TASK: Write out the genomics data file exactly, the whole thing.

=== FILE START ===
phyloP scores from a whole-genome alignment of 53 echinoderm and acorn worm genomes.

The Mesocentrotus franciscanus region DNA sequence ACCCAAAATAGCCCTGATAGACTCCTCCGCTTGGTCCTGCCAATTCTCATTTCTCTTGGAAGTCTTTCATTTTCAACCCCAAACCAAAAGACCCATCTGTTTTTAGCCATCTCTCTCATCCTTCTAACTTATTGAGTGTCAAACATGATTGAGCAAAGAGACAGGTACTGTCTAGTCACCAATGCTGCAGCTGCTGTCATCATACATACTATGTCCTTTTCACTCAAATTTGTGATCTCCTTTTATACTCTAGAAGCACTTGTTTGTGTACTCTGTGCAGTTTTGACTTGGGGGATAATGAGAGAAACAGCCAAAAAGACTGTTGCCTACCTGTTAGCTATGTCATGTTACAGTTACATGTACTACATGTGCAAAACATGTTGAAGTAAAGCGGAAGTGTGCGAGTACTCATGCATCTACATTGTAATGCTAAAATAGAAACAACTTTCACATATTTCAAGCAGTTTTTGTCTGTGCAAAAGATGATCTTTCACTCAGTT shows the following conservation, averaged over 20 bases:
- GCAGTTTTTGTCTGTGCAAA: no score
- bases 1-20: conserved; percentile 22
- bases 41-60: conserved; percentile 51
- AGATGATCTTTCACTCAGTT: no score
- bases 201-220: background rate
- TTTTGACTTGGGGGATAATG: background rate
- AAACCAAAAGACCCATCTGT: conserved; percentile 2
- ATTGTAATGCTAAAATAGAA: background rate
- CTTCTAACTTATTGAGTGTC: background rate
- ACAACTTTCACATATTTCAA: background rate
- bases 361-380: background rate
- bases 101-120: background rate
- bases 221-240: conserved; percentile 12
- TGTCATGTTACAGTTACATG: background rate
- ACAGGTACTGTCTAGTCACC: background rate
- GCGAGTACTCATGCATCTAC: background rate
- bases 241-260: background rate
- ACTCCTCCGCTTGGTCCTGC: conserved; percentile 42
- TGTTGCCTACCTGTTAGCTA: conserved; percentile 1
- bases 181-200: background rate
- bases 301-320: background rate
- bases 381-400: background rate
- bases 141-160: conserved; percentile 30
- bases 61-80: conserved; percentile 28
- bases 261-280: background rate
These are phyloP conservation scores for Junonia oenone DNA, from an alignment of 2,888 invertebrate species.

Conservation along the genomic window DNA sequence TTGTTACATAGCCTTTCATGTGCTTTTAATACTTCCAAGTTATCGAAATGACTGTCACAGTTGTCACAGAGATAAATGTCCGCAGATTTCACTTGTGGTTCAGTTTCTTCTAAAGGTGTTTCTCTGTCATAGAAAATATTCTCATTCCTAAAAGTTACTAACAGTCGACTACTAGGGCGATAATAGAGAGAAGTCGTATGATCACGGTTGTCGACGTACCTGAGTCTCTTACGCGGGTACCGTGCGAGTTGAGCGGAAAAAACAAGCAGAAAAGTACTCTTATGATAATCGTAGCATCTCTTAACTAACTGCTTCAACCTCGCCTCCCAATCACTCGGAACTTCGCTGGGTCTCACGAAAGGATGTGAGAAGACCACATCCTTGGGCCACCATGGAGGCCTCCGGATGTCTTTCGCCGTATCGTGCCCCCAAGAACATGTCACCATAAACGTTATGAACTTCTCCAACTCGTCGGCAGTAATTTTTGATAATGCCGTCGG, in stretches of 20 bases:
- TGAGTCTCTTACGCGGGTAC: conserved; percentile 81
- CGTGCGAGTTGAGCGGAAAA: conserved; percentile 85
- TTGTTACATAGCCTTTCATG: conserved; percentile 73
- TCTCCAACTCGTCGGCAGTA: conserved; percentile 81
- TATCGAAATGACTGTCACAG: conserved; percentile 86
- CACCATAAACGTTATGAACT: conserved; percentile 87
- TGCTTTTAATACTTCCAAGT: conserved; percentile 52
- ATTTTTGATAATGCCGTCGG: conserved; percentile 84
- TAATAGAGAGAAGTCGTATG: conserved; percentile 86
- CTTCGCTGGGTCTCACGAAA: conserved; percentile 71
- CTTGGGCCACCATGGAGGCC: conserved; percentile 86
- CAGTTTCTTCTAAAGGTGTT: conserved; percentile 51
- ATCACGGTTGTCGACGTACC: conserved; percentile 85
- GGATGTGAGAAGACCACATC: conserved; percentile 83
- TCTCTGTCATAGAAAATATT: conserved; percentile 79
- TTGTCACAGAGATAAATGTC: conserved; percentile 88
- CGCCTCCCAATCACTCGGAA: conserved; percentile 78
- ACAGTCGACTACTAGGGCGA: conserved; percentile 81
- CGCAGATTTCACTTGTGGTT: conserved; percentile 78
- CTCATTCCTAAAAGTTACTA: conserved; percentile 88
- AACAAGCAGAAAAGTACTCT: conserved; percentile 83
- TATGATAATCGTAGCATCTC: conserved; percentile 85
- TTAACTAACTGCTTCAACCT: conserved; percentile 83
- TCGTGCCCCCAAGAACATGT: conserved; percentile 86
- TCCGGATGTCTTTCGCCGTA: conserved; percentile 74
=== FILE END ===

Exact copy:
phyloP scores from a whole-genome alignment of 53 echinoderm and acorn worm genomes.

The Mesocentrotus franciscanus region DNA sequence ACCCAAAATAGCCCTGATAGACTCCTCCGCTTGGTCCTGCCAATTCTCATTTCTCTTGGAAGTCTTTCATTTTCAACCCCAAACCAAAAGACCCATCTGTTTTTAGCCATCTCTCTCATCCTTCTAACTTATTGAGTGTCAAACATGATTGAGCAAAGAGACAGGTACTGTCTAGTCACCAATGCTGCAGCTGCTGTCATCATACATACTATGTCCTTTTCACTCAAATTTGTGATCTCCTTTTATACTCTAGAAGCACTTGTTTGTGTACTCTGTGCAGTTTTGACTTGGGGGATAATGAGAGAAACAGCCAAAAAGACTGTTGCCTACCTGTTAGCTATGTCATGTTACAGTTACATGTACTACATGTGCAAAACATGTTGAAGTAAAGCGGAAGTGTGCGAGTACTCATGCATCTACATTGTAATGCTAAAATAGAAACAACTTTCACATATTTCAAGCAGTTTTTGTCTGTGCAAAAGATGATCTTTCACTCAGTT shows the following conservation, averaged over 20 bases:
- GCAGTTTTTGTCTGTGCAAA: no score
- bases 1-20: conserved; percentile 22
- bases 41-60: conserved; percentile 51
- AGATGATCTTTCACTCAGTT: no score
- bases 201-220: background rate
- TTTTGACTTGGGGGATAATG: background rate
- AAACCAAAAGACCCATCTGT: conserved; percentile 2
- ATTGTAATGCTAAAATAGAA: background rate
- CTTCTAACTTATTGAGTGTC: background rate
- ACAACTTTCACATATTTCAA: background rate
- bases 361-380: background rate
- bases 101-120: background rate
- bases 221-240: conserved; percentile 12
- TGTCATGTTACAGTTACATG: background rate
- ACAGGTACTGTCTAGTCACC: background rate
- GCGAGTACTCATGCATCTAC: background rate
- bases 241-260: background rate
- ACTCCTCCGCTTGGTCCTGC: conserved; percentile 42
- TGTTGCCTACCTGTTAGCTA: conserved; percentile 1
- bases 181-200: background rate
- bases 301-320: background rate
- bases 381-400: background rate
- bases 141-160: conserved; percentile 30
- bases 61-80: conserved; percentile 28
- bases 261-280: background rate
These are phyloP conservation scores for Junonia oenone DNA, from an alignment of 2,888 invertebrate species.

Conservation along the genomic window DNA sequence TTGTTACATAGCCTTTCATGTGCTTTTAATACTTCCAAGTTATCGAAATGACTGTCACAGTTGTCACAGAGATAAATGTCCGCAGATTTCACTTGTGGTTCAGTTTCTTCTAAAGGTGTTTCTCTGTCATAGAAAATATTCTCATTCCTAAAAGTTACTAACAGTCGACTACTAGGGCGATAATAGAGAGAAGTCGTATGATCACGGTTGTCGACGTACCTGAGTCTCTTACGCGGGTACCGTGCGAGTTGAGCGGAAAAAACAAGCAGAAAAGTACTCTTATGATAATCGTAGCATCTCTTAACTAACTGCTTCAACCTCGCCTCCCAATCACTCGGAACTTCGCTGGGTCTCACGAAAGGATGTGAGAAGACCACATCCTTGGGCCACCATGGAGGCCTCCGGATGTCTTTCGCCGTATCGTGCCCCCAAGAACATGTCACCATAAACGTTATGAACTTCTCCAACTCGTCGGCAGTAATTTTTGATAATGCCGTCGG, in stretches of 20 bases:
- TGAGTCTCTTACGCGGGTAC: conserved; percentile 81
- CGTGCGAGTTGAGCGGAAAA: conserved; percentile 85
- TTGTTACATAGCCTTTCATG: conserved; percentile 73
- TCTCCAACTCGTCGGCAGTA: conserved; percentile 81
- TATCGAAATGACTGTCACAG: conserved; percentile 86
- CACCATAAACGTTATGAACT: conserved; percentile 87
- TGCTTTTAATACTTCCAAGT: conserved; percentile 52
- ATTTTTGATAATGCCGTCGG: conserved; percentile 84
- TAATAGAGAGAAGTCGTATG: conserved; percentile 86
- CTTCGCTGGGTCTCACGAAA: conserved; percentile 71
- CTTGGGCCACCATGGAGGCC: conserved; percentile 86
- CAGTTTCTTCTAAAGGTGTT: conserved; percentile 51
- ATCACGGTTGTCGACGTACC: conserved; percentile 85
- GGATGTGAGAAGACCACATC: conserved; percentile 83
- TCTCTGTCATAGAAAATATT: conserved; percentile 79
- TTGTCACAGAGATAAATGTC: conserved; percentile 88
- CGCCTCCCAATCACTCGGAA: conserved; percentile 78
- ACAGTCGACTACTAGGGCGA: conserved; percentile 81
- CGCAGATTTCACTTGTGGTT: conserved; percentile 78
- CTCATTCCTAAAAGTTACTA: conserved; percentile 88
- AACAAGCAGAAAAGTACTCT: conserved; percentile 83
- TATGATAATCGTAGCATCTC: conserved; percentile 85
- TTAACTAACTGCTTCAACCT: conserved; percentile 83
- TCGTGCCCCCAAGAACATGT: conserved; percentile 86
- TCCGGATGTCTTTCGCCGTA: conserved; percentile 74